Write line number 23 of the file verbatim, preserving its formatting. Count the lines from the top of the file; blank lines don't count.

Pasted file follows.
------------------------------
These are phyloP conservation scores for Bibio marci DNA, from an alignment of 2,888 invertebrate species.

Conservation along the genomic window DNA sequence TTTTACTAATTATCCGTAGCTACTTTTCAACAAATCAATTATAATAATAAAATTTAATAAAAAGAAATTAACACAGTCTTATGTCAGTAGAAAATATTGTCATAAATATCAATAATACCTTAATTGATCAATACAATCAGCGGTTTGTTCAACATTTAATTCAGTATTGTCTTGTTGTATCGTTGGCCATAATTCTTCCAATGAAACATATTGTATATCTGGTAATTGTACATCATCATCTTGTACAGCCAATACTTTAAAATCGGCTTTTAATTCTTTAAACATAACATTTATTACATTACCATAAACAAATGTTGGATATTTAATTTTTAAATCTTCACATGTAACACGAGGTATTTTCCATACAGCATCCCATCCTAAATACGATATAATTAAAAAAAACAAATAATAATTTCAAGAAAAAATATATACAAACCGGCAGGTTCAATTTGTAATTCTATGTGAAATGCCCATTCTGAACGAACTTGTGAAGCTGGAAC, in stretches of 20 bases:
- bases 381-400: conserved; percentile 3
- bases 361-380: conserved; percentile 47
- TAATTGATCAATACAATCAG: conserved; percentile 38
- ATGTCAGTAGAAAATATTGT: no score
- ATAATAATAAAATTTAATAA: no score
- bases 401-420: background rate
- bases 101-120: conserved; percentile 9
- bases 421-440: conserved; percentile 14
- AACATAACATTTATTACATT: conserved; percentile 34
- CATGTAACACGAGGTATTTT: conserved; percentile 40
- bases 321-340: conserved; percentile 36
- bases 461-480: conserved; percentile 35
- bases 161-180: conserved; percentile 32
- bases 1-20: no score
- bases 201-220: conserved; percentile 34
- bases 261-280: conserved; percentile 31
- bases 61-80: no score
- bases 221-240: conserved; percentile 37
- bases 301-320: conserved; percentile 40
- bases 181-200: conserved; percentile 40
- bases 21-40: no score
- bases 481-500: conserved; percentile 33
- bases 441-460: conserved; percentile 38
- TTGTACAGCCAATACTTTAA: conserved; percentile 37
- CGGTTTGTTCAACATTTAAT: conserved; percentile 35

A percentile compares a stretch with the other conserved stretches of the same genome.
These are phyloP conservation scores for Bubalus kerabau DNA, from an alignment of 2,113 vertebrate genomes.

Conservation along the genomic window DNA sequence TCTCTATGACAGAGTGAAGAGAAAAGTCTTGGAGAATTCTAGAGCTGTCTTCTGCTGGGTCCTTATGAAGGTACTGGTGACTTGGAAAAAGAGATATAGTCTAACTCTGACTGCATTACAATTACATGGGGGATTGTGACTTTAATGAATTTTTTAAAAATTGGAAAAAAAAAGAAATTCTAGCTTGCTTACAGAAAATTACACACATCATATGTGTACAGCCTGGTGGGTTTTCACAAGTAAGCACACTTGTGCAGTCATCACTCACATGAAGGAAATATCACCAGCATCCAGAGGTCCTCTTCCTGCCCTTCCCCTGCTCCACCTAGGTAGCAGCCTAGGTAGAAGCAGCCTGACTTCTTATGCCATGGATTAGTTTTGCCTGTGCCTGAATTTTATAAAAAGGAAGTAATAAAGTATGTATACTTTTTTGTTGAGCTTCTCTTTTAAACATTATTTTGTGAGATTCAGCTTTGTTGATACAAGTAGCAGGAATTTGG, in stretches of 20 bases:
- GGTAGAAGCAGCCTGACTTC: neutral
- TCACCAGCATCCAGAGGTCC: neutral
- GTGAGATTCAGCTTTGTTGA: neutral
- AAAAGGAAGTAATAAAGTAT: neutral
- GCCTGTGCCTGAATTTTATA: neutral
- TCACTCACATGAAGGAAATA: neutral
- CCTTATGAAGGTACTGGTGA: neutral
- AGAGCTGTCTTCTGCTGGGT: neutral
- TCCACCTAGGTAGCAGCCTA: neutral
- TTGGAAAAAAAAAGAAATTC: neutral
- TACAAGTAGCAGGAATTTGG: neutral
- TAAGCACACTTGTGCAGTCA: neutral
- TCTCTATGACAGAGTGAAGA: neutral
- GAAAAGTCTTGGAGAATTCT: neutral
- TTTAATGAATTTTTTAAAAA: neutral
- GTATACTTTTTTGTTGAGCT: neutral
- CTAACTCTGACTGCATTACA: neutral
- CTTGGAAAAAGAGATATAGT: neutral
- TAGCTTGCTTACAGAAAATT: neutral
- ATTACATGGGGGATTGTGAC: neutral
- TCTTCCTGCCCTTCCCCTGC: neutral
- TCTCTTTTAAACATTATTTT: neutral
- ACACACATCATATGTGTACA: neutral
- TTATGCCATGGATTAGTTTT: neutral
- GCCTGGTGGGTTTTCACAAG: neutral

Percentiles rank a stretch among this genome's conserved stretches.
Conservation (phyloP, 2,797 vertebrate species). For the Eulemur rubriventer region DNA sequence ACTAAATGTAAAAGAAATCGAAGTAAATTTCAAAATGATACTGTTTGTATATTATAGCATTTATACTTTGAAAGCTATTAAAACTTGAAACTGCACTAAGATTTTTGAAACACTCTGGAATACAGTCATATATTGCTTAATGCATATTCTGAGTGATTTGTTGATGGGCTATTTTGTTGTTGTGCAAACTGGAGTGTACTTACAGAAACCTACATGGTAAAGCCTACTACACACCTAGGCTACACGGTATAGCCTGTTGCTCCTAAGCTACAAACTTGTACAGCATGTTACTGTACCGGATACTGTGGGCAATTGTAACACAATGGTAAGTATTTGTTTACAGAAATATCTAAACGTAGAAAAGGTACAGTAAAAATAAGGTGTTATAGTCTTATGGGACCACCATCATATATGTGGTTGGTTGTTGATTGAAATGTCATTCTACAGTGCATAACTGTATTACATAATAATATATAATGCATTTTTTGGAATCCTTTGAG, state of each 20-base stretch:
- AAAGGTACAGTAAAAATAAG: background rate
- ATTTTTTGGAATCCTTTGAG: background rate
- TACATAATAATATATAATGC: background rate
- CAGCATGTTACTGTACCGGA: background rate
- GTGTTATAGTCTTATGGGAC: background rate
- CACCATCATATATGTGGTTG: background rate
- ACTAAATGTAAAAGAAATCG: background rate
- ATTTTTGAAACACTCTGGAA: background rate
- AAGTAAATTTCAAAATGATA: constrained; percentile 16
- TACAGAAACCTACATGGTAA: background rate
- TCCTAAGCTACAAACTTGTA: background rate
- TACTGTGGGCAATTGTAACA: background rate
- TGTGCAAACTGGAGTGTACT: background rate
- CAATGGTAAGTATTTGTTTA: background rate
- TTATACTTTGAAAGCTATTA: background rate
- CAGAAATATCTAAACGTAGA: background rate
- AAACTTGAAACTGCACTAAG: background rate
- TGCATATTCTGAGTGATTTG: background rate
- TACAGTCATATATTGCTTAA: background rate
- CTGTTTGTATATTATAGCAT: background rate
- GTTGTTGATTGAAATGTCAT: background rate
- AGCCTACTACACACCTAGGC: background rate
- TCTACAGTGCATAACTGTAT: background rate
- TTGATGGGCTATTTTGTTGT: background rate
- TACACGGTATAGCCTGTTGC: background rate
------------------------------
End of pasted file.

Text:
- bases 21-40: no score